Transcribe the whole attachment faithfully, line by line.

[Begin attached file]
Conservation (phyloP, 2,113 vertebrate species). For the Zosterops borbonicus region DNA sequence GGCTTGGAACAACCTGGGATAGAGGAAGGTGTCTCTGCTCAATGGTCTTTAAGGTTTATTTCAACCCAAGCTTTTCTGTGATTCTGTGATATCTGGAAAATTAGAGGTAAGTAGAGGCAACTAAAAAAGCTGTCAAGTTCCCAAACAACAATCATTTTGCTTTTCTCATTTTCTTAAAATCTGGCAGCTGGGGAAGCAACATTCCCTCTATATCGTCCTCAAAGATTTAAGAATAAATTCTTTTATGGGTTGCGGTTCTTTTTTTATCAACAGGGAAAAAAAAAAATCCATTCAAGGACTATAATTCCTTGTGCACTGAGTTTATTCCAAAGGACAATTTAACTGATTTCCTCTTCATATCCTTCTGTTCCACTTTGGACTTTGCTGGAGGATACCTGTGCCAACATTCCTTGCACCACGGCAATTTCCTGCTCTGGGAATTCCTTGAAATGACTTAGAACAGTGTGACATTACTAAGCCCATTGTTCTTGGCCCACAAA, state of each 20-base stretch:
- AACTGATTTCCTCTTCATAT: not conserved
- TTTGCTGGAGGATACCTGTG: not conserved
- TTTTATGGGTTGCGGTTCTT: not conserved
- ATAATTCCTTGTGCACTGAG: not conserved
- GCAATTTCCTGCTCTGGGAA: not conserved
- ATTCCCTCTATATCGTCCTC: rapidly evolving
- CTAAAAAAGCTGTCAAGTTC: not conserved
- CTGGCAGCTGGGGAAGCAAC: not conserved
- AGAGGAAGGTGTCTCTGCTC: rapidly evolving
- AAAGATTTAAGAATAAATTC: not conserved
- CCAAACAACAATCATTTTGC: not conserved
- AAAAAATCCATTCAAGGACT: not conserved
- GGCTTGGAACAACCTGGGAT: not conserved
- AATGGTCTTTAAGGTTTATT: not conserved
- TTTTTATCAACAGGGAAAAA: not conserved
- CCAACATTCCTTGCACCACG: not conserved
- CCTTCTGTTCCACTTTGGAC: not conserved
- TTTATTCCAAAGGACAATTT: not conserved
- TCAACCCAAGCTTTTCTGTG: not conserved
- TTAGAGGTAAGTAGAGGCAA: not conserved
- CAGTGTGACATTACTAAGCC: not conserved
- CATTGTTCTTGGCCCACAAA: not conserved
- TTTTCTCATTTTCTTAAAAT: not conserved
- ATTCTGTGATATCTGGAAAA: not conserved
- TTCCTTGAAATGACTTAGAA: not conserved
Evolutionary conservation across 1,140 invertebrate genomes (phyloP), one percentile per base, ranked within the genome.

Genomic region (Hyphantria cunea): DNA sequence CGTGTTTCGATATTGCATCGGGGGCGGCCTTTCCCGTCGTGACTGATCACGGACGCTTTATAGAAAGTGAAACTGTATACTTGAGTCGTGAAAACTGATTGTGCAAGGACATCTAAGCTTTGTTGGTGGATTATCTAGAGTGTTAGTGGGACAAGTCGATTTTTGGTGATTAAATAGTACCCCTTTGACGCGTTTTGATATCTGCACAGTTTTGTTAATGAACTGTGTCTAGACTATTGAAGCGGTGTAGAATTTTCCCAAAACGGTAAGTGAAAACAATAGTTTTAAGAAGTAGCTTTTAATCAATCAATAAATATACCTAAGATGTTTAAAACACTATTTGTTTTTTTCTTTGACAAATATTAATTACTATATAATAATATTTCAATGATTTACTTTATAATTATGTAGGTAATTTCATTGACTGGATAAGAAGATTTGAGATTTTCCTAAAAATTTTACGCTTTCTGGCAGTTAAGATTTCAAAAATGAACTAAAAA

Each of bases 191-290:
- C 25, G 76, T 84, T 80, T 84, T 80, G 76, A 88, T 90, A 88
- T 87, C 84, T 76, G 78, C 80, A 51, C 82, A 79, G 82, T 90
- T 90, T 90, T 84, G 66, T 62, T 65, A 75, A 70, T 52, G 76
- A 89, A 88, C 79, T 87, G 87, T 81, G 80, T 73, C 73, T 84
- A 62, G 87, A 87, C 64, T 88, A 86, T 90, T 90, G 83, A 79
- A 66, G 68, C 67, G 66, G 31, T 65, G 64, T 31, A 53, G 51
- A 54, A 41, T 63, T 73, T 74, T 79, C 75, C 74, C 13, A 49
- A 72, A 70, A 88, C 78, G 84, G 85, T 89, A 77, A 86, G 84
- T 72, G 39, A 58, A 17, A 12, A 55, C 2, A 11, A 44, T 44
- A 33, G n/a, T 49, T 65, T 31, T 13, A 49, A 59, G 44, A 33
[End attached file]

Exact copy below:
Conservation (phyloP, 2,113 vertebrate species). For the Zosterops borbonicus region DNA sequence GGCTTGGAACAACCTGGGATAGAGGAAGGTGTCTCTGCTCAATGGTCTTTAAGGTTTATTTCAACCCAAGCTTTTCTGTGATTCTGTGATATCTGGAAAATTAGAGGTAAGTAGAGGCAACTAAAAAAGCTGTCAAGTTCCCAAACAACAATCATTTTGCTTTTCTCATTTTCTTAAAATCTGGCAGCTGGGGAAGCAACATTCCCTCTATATCGTCCTCAAAGATTTAAGAATAAATTCTTTTATGGGTTGCGGTTCTTTTTTTATCAACAGGGAAAAAAAAAAATCCATTCAAGGACTATAATTCCTTGTGCACTGAGTTTATTCCAAAGGACAATTTAACTGATTTCCTCTTCATATCCTTCTGTTCCACTTTGGACTTTGCTGGAGGATACCTGTGCCAACATTCCTTGCACCACGGCAATTTCCTGCTCTGGGAATTCCTTGAAATGACTTAGAACAGTGTGACATTACTAAGCCCATTGTTCTTGGCCCACAAA, state of each 20-base stretch:
- AACTGATTTCCTCTTCATAT: not conserved
- TTTGCTGGAGGATACCTGTG: not conserved
- TTTTATGGGTTGCGGTTCTT: not conserved
- ATAATTCCTTGTGCACTGAG: not conserved
- GCAATTTCCTGCTCTGGGAA: not conserved
- ATTCCCTCTATATCGTCCTC: rapidly evolving
- CTAAAAAAGCTGTCAAGTTC: not conserved
- CTGGCAGCTGGGGAAGCAAC: not conserved
- AGAGGAAGGTGTCTCTGCTC: rapidly evolving
- AAAGATTTAAGAATAAATTC: not conserved
- CCAAACAACAATCATTTTGC: not conserved
- AAAAAATCCATTCAAGGACT: not conserved
- GGCTTGGAACAACCTGGGAT: not conserved
- AATGGTCTTTAAGGTTTATT: not conserved
- TTTTTATCAACAGGGAAAAA: not conserved
- CCAACATTCCTTGCACCACG: not conserved
- CCTTCTGTTCCACTTTGGAC: not conserved
- TTTATTCCAAAGGACAATTT: not conserved
- TCAACCCAAGCTTTTCTGTG: not conserved
- TTAGAGGTAAGTAGAGGCAA: not conserved
- CAGTGTGACATTACTAAGCC: not conserved
- CATTGTTCTTGGCCCACAAA: not conserved
- TTTTCTCATTTTCTTAAAAT: not conserved
- ATTCTGTGATATCTGGAAAA: not conserved
- TTCCTTGAAATGACTTAGAA: not conserved
Evolutionary conservation across 1,140 invertebrate genomes (phyloP), one percentile per base, ranked within the genome.

Genomic region (Hyphantria cunea): DNA sequence CGTGTTTCGATATTGCATCGGGGGCGGCCTTTCCCGTCGTGACTGATCACGGACGCTTTATAGAAAGTGAAACTGTATACTTGAGTCGTGAAAACTGATTGTGCAAGGACATCTAAGCTTTGTTGGTGGATTATCTAGAGTGTTAGTGGGACAAGTCGATTTTTGGTGATTAAATAGTACCCCTTTGACGCGTTTTGATATCTGCACAGTTTTGTTAATGAACTGTGTCTAGACTATTGAAGCGGTGTAGAATTTTCCCAAAACGGTAAGTGAAAACAATAGTTTTAAGAAGTAGCTTTTAATCAATCAATAAATATACCTAAGATGTTTAAAACACTATTTGTTTTTTTCTTTGACAAATATTAATTACTATATAATAATATTTCAATGATTTACTTTATAATTATGTAGGTAATTTCATTGACTGGATAAGAAGATTTGAGATTTTCCTAAAAATTTTACGCTTTCTGGCAGTTAAGATTTCAAAAATGAACTAAAAA

Each of bases 191-290:
- C 25, G 76, T 84, T 80, T 84, T 80, G 76, A 88, T 90, A 88
- T 87, C 84, T 76, G 78, C 80, A 51, C 82, A 79, G 82, T 90
- T 90, T 90, T 84, G 66, T 62, T 65, A 75, A 70, T 52, G 76
- A 89, A 88, C 79, T 87, G 87, T 81, G 80, T 73, C 73, T 84
- A 62, G 87, A 87, C 64, T 88, A 86, T 90, T 90, G 83, A 79
- A 66, G 68, C 67, G 66, G 31, T 65, G 64, T 31, A 53, G 51
- A 54, A 41, T 63, T 73, T 74, T 79, C 75, C 74, C 13, A 49
- A 72, A 70, A 88, C 78, G 84, G 85, T 89, A 77, A 86, G 84
- T 72, G 39, A 58, A 17, A 12, A 55, C 2, A 11, A 44, T 44
- A 33, G n/a, T 49, T 65, T 31, T 13, A 49, A 59, G 44, A 33